1. It’s never just physical.
Do not wait for your partner to hit you before you realize you are in an abusive relationship. The moment your partner starts degrading you, calling you names, accusing you of many things – leaving you all insecure and too careful about your every move – you are already in one. Abusers can be very discreet as they’d first be targeting your vulnerability. They’d make sure to make you feel as if nobody can ever love you the way they did which would lead you to depend solely on your partner.
2. It doesn’t just occur in your romantic relationship.
I grew up in an abusive environment, but I never realized I was until I started dating and fall prey into my past abuser. Abusive relationships can start as early as your childhood. The moment you find yourself walking on eggshells towards your own family member is already a subtle sign that you are abused. This can be tough to see, because they can always play the card of being the parent or a sibling or a relative, etc. They’d always make it seem they want the best for you, so you have to pay attention to signs that ultimately show they want the best for themselves.
3. It will be a never-ending cycle unless you start to resist, but this will really a challenge.
Most victims find it hard to resist abuse simply because their security and whole persona have already been taken away from them. They start to be dependent on their abusers, thinking they’re way too damaged to be saved by those who could actually treat them a lot better. The thing about a narcissist abuser, however, is that they know exactly what to tell you for them to get you to come around. Worse, get them to make you feel and believe that it was your fault you’ve gotten hurt or treated like shit. It is never your fault, and it will never be. There will be countless mind games, and this will always be easier said than done, but not acting on the abuse will only lead you to a pit you will eventually find comfort in. You have to resist. Cutting ties in all ways possible is one step towards resisting. If you’ve done it, it’s only the beginning. Being consistent and not caving to the urges of being in contact with your abuser is the main challenge.
4. There will be a lot of relapses, and it’s okay.
Being in an abusive relationship is like an addiction. It’s hard to get away from it once you’re trapped. And one way to free yourself from your abuser, just like freeing yourself from drugs, is to rehabilitate yourself. There will be a lot of relapses. You will find yourself wanting to get back with your abuser thinking nobody will ever love you the way they did. But get this, you only think that way because they have successfully manipulated you into thinking that way. No matter how great your relationship has been, if it is abusive, it is not love.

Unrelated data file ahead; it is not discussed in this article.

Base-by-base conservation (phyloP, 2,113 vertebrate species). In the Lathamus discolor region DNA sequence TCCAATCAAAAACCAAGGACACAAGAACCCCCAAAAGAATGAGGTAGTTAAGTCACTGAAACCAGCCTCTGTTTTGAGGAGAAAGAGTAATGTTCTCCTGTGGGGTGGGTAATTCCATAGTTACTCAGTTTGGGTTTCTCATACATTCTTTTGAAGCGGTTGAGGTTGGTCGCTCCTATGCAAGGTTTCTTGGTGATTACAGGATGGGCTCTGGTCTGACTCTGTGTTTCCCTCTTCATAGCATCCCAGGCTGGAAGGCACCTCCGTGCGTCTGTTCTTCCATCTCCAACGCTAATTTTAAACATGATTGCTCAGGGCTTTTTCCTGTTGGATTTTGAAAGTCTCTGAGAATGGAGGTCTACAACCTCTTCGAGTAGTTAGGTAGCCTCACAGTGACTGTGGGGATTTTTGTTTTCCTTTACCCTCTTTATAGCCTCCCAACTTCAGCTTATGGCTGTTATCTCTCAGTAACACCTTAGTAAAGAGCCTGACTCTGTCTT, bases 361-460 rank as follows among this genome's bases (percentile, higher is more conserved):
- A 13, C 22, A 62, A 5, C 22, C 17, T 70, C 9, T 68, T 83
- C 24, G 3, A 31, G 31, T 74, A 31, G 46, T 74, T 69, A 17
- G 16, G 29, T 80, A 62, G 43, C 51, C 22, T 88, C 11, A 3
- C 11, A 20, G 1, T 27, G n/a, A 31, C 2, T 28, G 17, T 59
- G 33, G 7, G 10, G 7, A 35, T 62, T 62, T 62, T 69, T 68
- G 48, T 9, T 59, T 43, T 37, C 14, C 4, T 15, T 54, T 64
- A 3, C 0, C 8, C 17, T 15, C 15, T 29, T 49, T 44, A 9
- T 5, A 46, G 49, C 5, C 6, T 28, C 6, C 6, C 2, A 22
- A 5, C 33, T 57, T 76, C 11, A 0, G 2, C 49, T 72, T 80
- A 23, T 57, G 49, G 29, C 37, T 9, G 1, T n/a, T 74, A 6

5. It will happen.
To some people who think they’ve never been and will never be oppressed, judging the victims for being vulnerable and weak, get this – it will happen. We all get to be oppressed one way or another. It may not be in your marriage, or any of your romantic relationships, but it may happen to your other relationships – family, work, friends, etc. It is important that you are aware of the signs and red flags and boundaries. It will happen. Educate yourself. Do not be complacent.
6. You hold the power to break free.
And that will always be the good thing about it. You hold that power. It may not be easy, but you do have that power to break free from any forms of toxicity and abuse. A lot may judge you for your moves, especially the society. But know that at the end of the day, you are responsible for your own welfare first before the approval of other people. Make yourself your priority. Be your own hero before you decide to be the world’s.
7. You are not alone.
You are not. Many of us have been abused and oppressed. And talking about it with your friends or people you can trust fully is already a good sign that you are aware of the abuse and you are determined to resist it. Do not be ashamed especially now that women are choosing to speak up and tell their stories. Your own story matter, and simply sharing it with a person or two is making a difference.